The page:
Aikens v. Porter et al

Filing 19

DECISION AND ORDER GRANTING Defendants' 13 Motion to Dismiss; DENYING Plaintiff's 16 "Motion Not to Dismiss the Amended Complaint"; DIRECTING the Clerk of the Court to TERMINATE Defendants Awopetu, Sticht, and Rodriguez as de fendants in this action; DIRECTING Defendant Porter to file an answer within 14 days of the entry date of this decision consistent with Rule 12 (a)(4)(A). Signed by William M. Skretny, United States District Judge on 2/8/2019. (MEAL) Copy mailed to Plaintiff. -CLERK TO FOLLOW UP-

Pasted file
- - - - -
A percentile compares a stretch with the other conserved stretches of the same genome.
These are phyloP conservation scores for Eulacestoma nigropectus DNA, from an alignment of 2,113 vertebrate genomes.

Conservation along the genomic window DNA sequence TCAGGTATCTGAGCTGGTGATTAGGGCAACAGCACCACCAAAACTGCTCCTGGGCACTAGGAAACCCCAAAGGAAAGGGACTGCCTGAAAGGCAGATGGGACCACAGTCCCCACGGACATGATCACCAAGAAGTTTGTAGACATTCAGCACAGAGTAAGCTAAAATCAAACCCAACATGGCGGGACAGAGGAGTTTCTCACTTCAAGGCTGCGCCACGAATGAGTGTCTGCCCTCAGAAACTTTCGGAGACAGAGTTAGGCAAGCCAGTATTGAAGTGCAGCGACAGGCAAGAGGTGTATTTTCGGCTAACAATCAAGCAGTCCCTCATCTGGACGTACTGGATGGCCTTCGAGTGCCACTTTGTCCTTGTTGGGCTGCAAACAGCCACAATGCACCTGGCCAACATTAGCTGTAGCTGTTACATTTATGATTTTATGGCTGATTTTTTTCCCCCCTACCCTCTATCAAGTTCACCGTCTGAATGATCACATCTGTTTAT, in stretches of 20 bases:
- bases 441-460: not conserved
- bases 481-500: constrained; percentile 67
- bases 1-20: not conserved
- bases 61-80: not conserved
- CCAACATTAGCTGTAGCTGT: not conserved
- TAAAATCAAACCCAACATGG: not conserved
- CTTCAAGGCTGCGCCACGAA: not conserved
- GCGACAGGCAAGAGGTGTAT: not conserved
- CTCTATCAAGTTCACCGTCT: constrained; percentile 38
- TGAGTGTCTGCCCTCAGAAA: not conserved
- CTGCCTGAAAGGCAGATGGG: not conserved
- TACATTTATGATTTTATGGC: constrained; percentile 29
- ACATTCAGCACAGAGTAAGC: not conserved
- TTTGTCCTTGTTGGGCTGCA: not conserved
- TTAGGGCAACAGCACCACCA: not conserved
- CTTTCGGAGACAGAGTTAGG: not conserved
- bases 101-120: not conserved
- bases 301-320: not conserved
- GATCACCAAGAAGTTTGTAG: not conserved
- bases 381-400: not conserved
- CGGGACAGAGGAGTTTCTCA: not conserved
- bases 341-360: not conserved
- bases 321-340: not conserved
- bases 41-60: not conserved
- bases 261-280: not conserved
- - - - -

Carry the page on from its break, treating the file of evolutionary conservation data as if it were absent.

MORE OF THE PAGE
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UNITED STATES DISTRICT COURT WESTERN DISTRICT OF NEW YORK ANTHONY AIKENS, Plaintiff, v. DECISION AND ORDER 16-CV-949S C.O. PORTER, DSP A. WOPETO, THOMAS STICHT, and A. RODRIGUEZ, Defendants. I. INTRODUCTION In this action, pro se plaintiff Anthony Aikens alleges, pursuant to 42 U.S.C. ' 1983, that the defendants, all of whom are employees of the New York Department of Corrections and Community Services (ADOCCS@), violated his constitutional rights while he was an inmate at the Wyoming Correctional Facility.1 Specifically, Aikens claims that Defendant Correction Officer Mark Porter violated his Eighth and Fourteenth Amendment rights by subjecting him to excessive force and retaliating against him, and that Defendants Deputy Superintendent of Programs Akinyemi Awopetu, 2 Superintendent Thomas Sticht, and Acting Director of Special Housing Units Anthony Rodriguez violated his Fourteenth Amendment rights by denying him due process in a disciplinary hearing. Presently before this Court is a motion to dismiss Aikens’s Fourteenth Amendment Due Process claim brought by Defendants Awopetu, Sticht, and Rodriguez (“the moving 1 Aikens is now confined in the Attica Correctional Facility. (Docket No. 3, p. 1.) 2 Defendant Awopetu is misidentified as DSP A. Wopeto in the caption and original complaint. (Docket No. 1.) 1 defendants”) under Rule 12 (b)(6) of the Federal Rules of Civil Procedure for failure to state a claim upon which relief can be granted.3 (Docket No. 13.) For the following reasons, the moving defendants’ motion is granted. II. BACKGROUND The following facts, drawn from Aikens=s amended complaint and the exhibits attached thereto,4 are assumed true for purposes of the moving defendants= motion to dismiss. On January 11, 2016, at approximately 3:30 p.m., Defendant Porter punched Aikens in the back and right side during an encounter in Aikens’s cell block. (Amended Complaint, Docket No. 3, p. 2.) Immediately thereafter, officers responding to the disturbance took Aikens to the Special Housing Unit (“SHU”), where Aikens asked to be seen in the medical unit for “severe pain in his lower back and knumbness [sic] in both legs.” (Id. p. 3.) According to Aikens, Defendant Porter’s assault injured him and exacerbated pre-existing injuries in his neck and back. (Id. pp. 3, 6, 9, 12.) Once in the SHU, Aikens “was seen by medical.” (Id. p. 9.) Aikens requested his TENS pain unit right away, but the medical staff instead elected to treat him with Motrin 3 Also pending is Aikens’s “Motion Not to Dismiss the Amended Complaint.” (Docket No. 16.) This “motion” requests no relief beyond denying the motion to dismiss and is therefore simply considered part of Aikens’s opposition to the moving defendants’ motion. (Docket Nos. 16, 17.) 4 When determining the sufficiency of a plaintiff’s claim for Rule 12 (b)(6) purposes, courts may consider the factual allegations in the plaintiff’s complaint, documents attached to the complaint as an exhibit or incorporated in it by reference, matters of which judicial notice may be taken, or documents that were either in plaintiff’s possession or of which plaintiff had knowledge and relied on in bringing suit. Brass v. Am. Firm Techs., Inc., 987 F.2d 142, 150 (2d Cir. 1993); see also Cortec Ind., Inc. v. Sum Holding L.P., 949 F.2d 42, 47-48 (2d Cir. 1991). If the documents referenced in the complaint contradict the facts and inferences alleged by the plaintiff, the documents control and the court need not accept as true the plaintiff’s allegations. See Feick v. Fleener, 653 F.2d 69, 75 n.4 (2d Cir. 1981); United States ex rel. Sommer v. Dixon, 524 F. Supp. 83, 85 (N.D.N.Y. 1981). 2 and Tylenol. (Id.) Aikens maintains that he continued to be in “severe pain” and unable to sleep while in SHU until his TENS unit was provided on January 15, 2016. (Id.) Aikens alleges that his pain and inability to sleep were caused by Defendant Porter’s assault on him. (Id. pp. 9, 12, 13.) Aikens’s encounter with Defendant Porter resulted in a Tier III disciplinary hearing on January 15, 2016. (Id. pp. 6, 10.) Defendant Awopetu presided over the hearing, during which he asked Aikens whether he would be calling any witnesses. (Id. p. 6.) Aikens declined to call witnesses, and he told Defendant Awopetu that he had not been able to sleep because of Defendant Porter’s assault on him and the aggravation of his pre-existing injuries. (Id.) After hearing from Aikens, Defendant Awopetu adjourned the hearing to January 26, 2016, so that he could speak to the officer who wrote Aikens’s “ticket.” (Id.) When the hearing resumed on January 26, 2016, Aikens advised Defendant Awopetu that he now wanted to present witnesses, but knew only their locations, not their names. (Id. pp. 6, 7.) Defendant Awopetu told Aikens that he would not delay the hearing any further to allow him to find and call his witnesses. (Id. pp. 6, 7.) At the conclusion of the hearing, Defendant Awopetu found Aikens guilty of refusing a direct order and imposed discipline of, among other things, 180 days in SHU, with 80 days suspended. (Id. pp. 10, 18.) Aikens appealed Defendant Awopetu’s findings to Defendant Sticht, who denied the appeal. (Id. pp. 10, 16, 19.) Aikens then appealed to Defendant Rodriguez, who reduced Aikens’s SHU sentence to 90 days, but otherwise denied his appeal. (Id. pp. 3 10, 21.) III. DISCUSSION Cognizant of the distinct disadvantage that pro se litigants face, federal courts routinely read their submissions liberally and interpret them to raise the strongest arguments that they suggest. See Haines v. Kerner, 404 U.S. 519, 520, 92 S. Ct. 594, 596, 30 L. Ed. 2d 652 (1972); Burgos v. Hopkins, 14 F.3d 787, 790 (2d Cir. 1994). Since Aikens is proceeding pro se, this Court has considered his submissions and arguments accordingly. Aikens’s claim against the moving defendants is that they violated his Fourteenth Amendment right to due process when Defendant Awopetu denied him the opportunity to present witnesses during his disciplinary hearing and Defendants Sticht and Rodriguez upheld that decision. The moving defendants seek dismissal of this claim under Rule 12 (b)(6) on the basis that Aikens fails to allege a liberty interest protected by the Fourteenth Amendment, as required. A. General Legal Principles 1. Rule 12 (b)(6) Rule 12 (b)(6) allows dismissal of a complaint for Afailure to state a claim upon which relief can be granted.@ Fed. R. Civ. P. 12 (b)(6). Federal pleading standards are generally not stringent: Rule 8 requires only a short and plain statement of a claim. Fed. R. Civ. P. 8 (a)(2). But the plain statement must Apossess enough heft to show that the pleader is entitled to relief.@ Bell Atl. Corp. v. Twombly, 550 U.S. 544, 557, 127 S. Ct. 1955, 167 L. Ed. 2d 929 (2007). 4 When determining whether a complaint states a claim, the court must construe it liberally, accept all factual allegations as true, and draw all reasonable inferences in the plaintiff=s favor. ATSI Commc=ns, Inc. v. Shaar Fund, Ltd., 493 F.3d 87, 98 (2d Cir. 2007). Legal conclusions, however, are not afforded the same presumption of truthfulness. See Ashcroft v. Iqbal, 556 U.S. 662, 678, 129 S. Ct. 1937, 173 L. Ed. 2d 868 (2009) (Athe tenet that a court must accept as true all of the allegations contained in a complaint is inapplicable to legal conclusions@). ATo survive a motion to dismiss, a complaint must contain sufficient factual matter, accepted as true, to >state a claim to relief that is plausible on its face.=@ Iqbal, 556 U.S. at 678 (quoting Twombly, 550 U.S. at 570). Labels, conclusions, or Aa formulaic recitation of the elements of a cause of action will not do.@ Twombly, 550 U.S. at 555. Facial plausibility exists when the facts alleged allow for a reasonable inference that the defendant is liable for the misconduct charged. Iqbal, 556 U.S. at 678. The plausibility standard is not, however, a probability requirement: the pleading must show, not merely allege, that the pleader is entitled to relief. Id. at 1950; Fed. R. Civ. P. 8 (a)(2). Wellpleaded allegations in the complaint must nudge the claim Aacross the line from conceivable to plausible.@ Twombly, 550 U.S. at 570. A two-pronged approach is thus used to examine the sufficiency of a complaint, which includes Aany documents that are either incorporated into the complaint by reference or attached to the complaint as exhibits.@ Blue Tree Hotels Inv. (Can.), Ltd. v. Starwood Hotels & Resorts Worldwide, Inc., 369 F.3d 212, 217 (2d Cir. 2004). This examination is context specific and requires that the court draw on its judicial experience 5 and common sense. See Iqbal, 556 U.S. at 679. First, statements that are not entitled to the presumption of truth, such as conclusory allegations, labels, and legal conclusions, are identified and stripped away. See id. Second, well-pleaded, non-conclusory factual allegations are presumed true and examined to determine whether they Aplausibly give rise to an entitlement to relief.@ Id. AWhere the well-pleaded facts do not permit the court to infer more than the mere possibility of misconduct,@ the complaint fails to state a claim. Id. For pro se actions, the United States Supreme Court has rejected the notion that the plausibility standard requires amplification with factual allegations to render the claim plausible. See Erickson v. Pardus, 551 U.S. 89, 127 S. Ct. 2197, 167 L. Ed. 2d 1081 (2007). In Erickson, the Supreme Court reversed the dismissal of a prisoner=s Eighth Amendment claim, holding that the court of appeals had Adepart[ed] from the liberal pleading standards@ of Rule 8 (a). Boykin v. KeyCorp, 521 F.3d 202, 214 (2d Cir. 2008) (quoting Erickson, 551 U.S. at 94). Although the Court did not clarify when the plausibility standard requires factual amplification, it noted that Aa pro se complaint however inartfully pleaded, must be held to less stringent standards than formal pleadings drafted by lawyers.@ Erickson, 551 U.S. at 94 (quoting Estelle v. Gamble, 429 U.S. 97, 106, 97 S. Ct. 285, 50 L. Ed. 2d 251 (1976)). 2. Section 1983 and Personal Involvement Aikens brings his Fourteenth Amendment claim under 42 U.S.C. § 1983. Civil liability is imposed under ' 1983 only upon persons who, acting under color of state law, deprive an individual of rights, privileges, or immunities secured by the Constitution and 6 laws. See 42 U.S.C. ' 1983. To succeed on a § 1983 claim, a plaintiff must establish that the challenged conduct “(1) was attributable to a person acting under color of state law, and (2) deprived the plaintiff of a right, privilege, or immunity secured by the Constitution or laws of the United States.” Whalen v. County of Fulton, 126 F.3d 400, 405 (2d Cir. 1997); see also Hubbard v. J.C. Penney Dep’t Store, 05-CV-6042, 2005 WL 1490304, at *1 (W.D.N.Y. June 14, 2005). Personal involvement in the deprivation of a federal constitutional right is the sine qua non of liability under § 1983. See Haygood v. City of New York, 64 F. Supp. 2d 275, 280 (S.D.N.Y. 1999). It is well settled in this circuit that personal involvement by defendants in cases alleging constitutional deprivations is a prerequisite to an award of damages under § 1983. See McKinnon v. Patterson, 568 F.2d 930, 934 (2d Cir. 1977); Richardson v. Coughlin, 101 F. Supp. 2d 127, 129 (W.D.N.Y. 2000); Pritchett v. Artuz, No. 99 Civ. 3957 (SAS), 2000 WL 4157, at *5 (S.D.N.Y. Jan. 3, 2000). The Second Circuit construes personal involvement in this context to mean “direct participation, or failure to remedy the alleged wrong after learning of it, or creation of a policy or custom under which unconstitutional practices occurred, or gross negligence in managing subordinates.” Black v. Coughlin, 76 F.3d 72, 74 (2d Cir. 1996); see also Wright v. Smith, 21 F.3d 496, 501 (2d Cir. 1994). Personal involvement need not be active participation. It can be found “when an official has actual or constructive notice of unconstitutional practices and demonstrates gross negligence or deliberate indifference by failing to act.” See Meriwether v. Coughlin, 879 F.2d 1037, 1048 (2d Cir. 1989). Thus, personal involvement can be established by showing that 7 (1) the defendant participated directly in the alleged constitutional violation; (2) the defendant, after being informed of the violation through a report or appeal, failed to remedy the wrong; (3) the defendant created a policy or custom under which unconstitutional practices occurred, or allowed the continuance of such a policy or custom; (4) the defendant was grossly negligent in supervising subordinates who committed the wrongful acts; or (5) the defendant exhibited deliberate indifference to others’ rights by failing to act on information indicating that constitutional acts were occurring. Liner v. Goord, 582 F. Supp. 2d 431, 433 (W.D.N.Y. 2008) (citing Colon v. Coughlin, 58 F.3d 865, 873 (2d Cir. 1995)); Hayut v. State Univ. of New York, 352 F.3d 733, 753 (2d Cir. 2003). B. Aikens’s Fourteenth Amendment Claim: Liberty Interest in SHU Confinement The Fourteenth Amendment provides, in pertinent part, that A[n]o State shall . . . deprive any person of life, liberty, or property, without due process of law; nor deny to any person within its jurisdiction the equal protection of the laws.@ U.S. CONST. amend. XIV. There are two broad categories of due process claims—substantive and procedural. A substantive due process claim is based upon the deprivation of a constitutionally protected life, liberty, or property interest. See B.D. v. DeBuono, 130 F. Supp. 2d 401, 431 (S.D.N.Y. 2000). A procedural due process claim is based upon the deprivation of a protected life, liberty, or property interest, without notice and an opportunity to be heard. Id. at 432-33. With respect to either type of due process claim A[t]he threshold issue is always whether the plaintiff has a property or liberty interest protected by the Constitution.@ Narumanchi v. Bd. of Trs. of Conn. State Univ., 850 F.2d 70, 72 (2d Cir. 1988). 8 To state a procedural due process claim arising out of a prison disciplinary hearing, a plaintiff must allege that he or she (1) possessed a liberty interest, and (2) was deprived of that interest without being afforded sufficient process. See Ortiz v. McBride, 380 F.3d 649, 654 (2d Cir. 2004); Tellier v. Fields, 280 F.3d 69, 79-80 (2d Cir. 2000). AA prisoner=s liberty interest is implicated by prison discipline, such as [special housing unit] confinement, only if the discipline >imposes [an] atypical and significant hardship on the inmate in relation to the ordinary incidents of prison life.=@ Palmer v. Richards, 364 F.3d 60, 64 (2d Cir. 2004) (quoting Sandin v. Conner, 515 U.S. 472, 484, 115 S. Ct. 2293, 132 L. Ed. 2d 418 (1995)). Such discipline must be unusually onerous. See Jenkins v. Haubert, 179 F.3d 19, 28 (2d Cir. 1999). Two primary factors inform this determination: the conditions and duration of confinement. See J.S. v. T’Kach, 714 F.3d 99, 106 (2d Cir. 2013); Davis v. Barrett, 576 F.3d 129, 133 (2d Cir. 2009) (quoting Sandin, 515 U.S. at 484) (“Factors relevant to determining whether the plaintiff endured an ‘atypical and significant hardship’ include ‘the extent to which the conditions of the disciplinary segregation differ from other routine prison conditions’ and ‘the duration of the disciplinary segregation imposed compared to discretionary confinement.’”). “Both the conditions and their duration must be considered, since especially harsh conditions endured for a brief interval and somewhat harsh conditions endured for a prolonged interval might both be atypical.” Sealey v. Giltner, 197 F.3d 578, 586 (2d Cir. 1999) (citations omitted). As to the conditions of confinement, they are to be considered “in comparison to the hardships endured by prisoners in general population, as well as prisoners in 9 administrative and protective confinement, assuming such confinements are imposed in the ordinary course of prison administration.” Davis v. Barrett, 576 F.3d 129, 134 (2d Cir. 2009). As to the duration of confinement, the Second Circuit has avoided setting brightline rules, see Palmer, 364 F.3d at 65, but it has offered some guidance: First, confinement of longer than 305 days under normal SHU conditions is “a sufficient departure from the ordinary incidents of prison life to require procedural due process protections under Sandin.” Colon v. Howard, 215 F.3d 227, 231 (2d Cir. 2000). Second, confinement of an intermediate duration—between 101 and 305 days—requires “development of a detailed record” to assess the conditions of the confinement relative to ordinary prison conditions. Id. at 232. For this period, the court must “make a factintensive inquiry, examining the actual circumstances of SHU confinement in the case before it without relying on its familiarity with SHU conditions in previous cases.” Palmer, 364 F.3d at 65 (quotations and internal citations omitted). Only when the particular SHU conditions are undisputed can the court resolve the issue short of trial. See id. Third, confinement of less than 101 days could constitute an “atypical and significant hardship” if the conditions are more severe than normal SHU conditions, though typically such confinement under normal SHU conditions will not give rise to due process rights. See id.; Palmer v. Goss, No. 02 Civ. 5804 (HB), 2003 WL 22327110, at *6 (S.D.N.Y. Oct. 10, 2003) (noting that courts in the Second Circuit “generally require that the duration of confinement be at least 100 days” to constitute an “atypical and significant hardship.”) And finally, claims involving confinement of less than 30 days under normal SHU 10 conditions may be subject to dismissal without development of a detailed record. See Palmer, 364 F.3d at 65. Thus, when the duration of confinement alone does not give rise to due process rights (i.e., confinement of less than 305 days), courts must also examine the conditions of confinement to determine whether the confinement as a whole meets the “atypical and significant hardship” standard. See, e.g., Bacon v. Phelps, No. 9:15-CV-1502 (DNH/CFH), 2018 WL 4178221, at *6 (N.D.N.Y. July 31, 2018) (“Thus, the length of plaintiff’s SHU confinement alone does not set forth a constitutional violation. Assessment of the conditions of confinement is necessary to determine whether plaintiff had a protected liberty interest.”) Here, Aikens’s 90-day SHU sentence itself does not give rise to a liberty interest. Nor, however, do his conditions of confinement. Although Aikens attempts to attribute his pain and inability to sleep to his confinement, see Amended Complaint, p. 11, the allegations in his complaint make clear that those conditions were actually caused by the assault: “Plaintiff then stated to Defendant [Awopetu] that he has not been able to sleep because of the assault on him when he was punch[ed] in his lower spine and side by C.O. Porter [a]nd his pre-existing injury was reinjured and this cause[d] plaintiff severe pain to the point that it deprive[d] plaintiff of sleep during confinement.” (Amended Complaint, p. 6 (emphasis added).) “Plaintiff informed medical that he was in severe pain for an assault that happened to him before being place[d] in SHU.” (Id. p. 9 (emphasis added).) “. . . because of the severe pain he has not been able to sleep period.” (Id.) 11 “Plaintiff was deprived of sleep because the assault on 1/11/16 by Defendant C.O. Porter exacerbated his preexisting injuries and cause[d] him severe pain while in SHU.” (Id. p. 12 (emphasis added).) “Plaintiff’s conditions in SHU being in severe pain from assault exacerbated his pre-existing condition making his confinement atypical and harsh. (Id. p. 13 (emphasis added.) There is no indication whatsoever in Aikens’s complaint that he was subjected to anything other than normal SHU conditions during his period of confinement. His own allegations make clear that the pain and inability to sleep he may have experienced were not caused by or attributable to his conditions of confinement, but rather, were simply experienced in SHU after being suffered in the assault. In other words, Aikens’s placement in SHU had nothing to do with the pain and inability to sleep that he may have experienced there; he would have experienced those conditions no matter where he was placed after the assault. Aikens therefore fails to allege a protected liberty interest, and consequently, fails to state a Fourteenth Amendment due process claim. See Tookes v. Artuz, No. 00CIV4969, 2002 WL 1484391, at *3 (S.D.N.Y. July 11, 2001) (“inmate’s confinement in special housing for 101 days or less, absent additional egregious circumstances, does not implicate a liberty interest”). IV. CONCLUSION For the foregoing reasons, the moving defendants= motion to dismiss Aikens’s Fourteenth Amendment Due Process claim is granted. Defendants Awopetu, Sticht, and Rodriguez will be terminated as defendants in this action. Defendant Porter will have 14 days from the entry date of this decision to file an answer consistent with Rule 12 12 (a)(4)(A). V. ORDERS IT HEREBY IS ORDERED, that the Motion to Dismiss (Docket No. 13) is GRANTED. FURTHER, that Plaintiff’s “Motion Not to Dismiss the Amended Complaint” (Docket No. 16) is DENIED. FURTHER, that the Clerk of Court is directed to TERMINATE Defendants Awopetu, Sticht, and Rodriguez as defendants in this action. FURTHER, that Defendant Porter shall file an answer within 14 days of the entry date of this decision consistent with Rule 12 (a)(4)(A). SO ORDERED. Dated: February 8, 2019 Buffalo, New York /s/William M. Skretny WILLIAM M. SKRETNY 13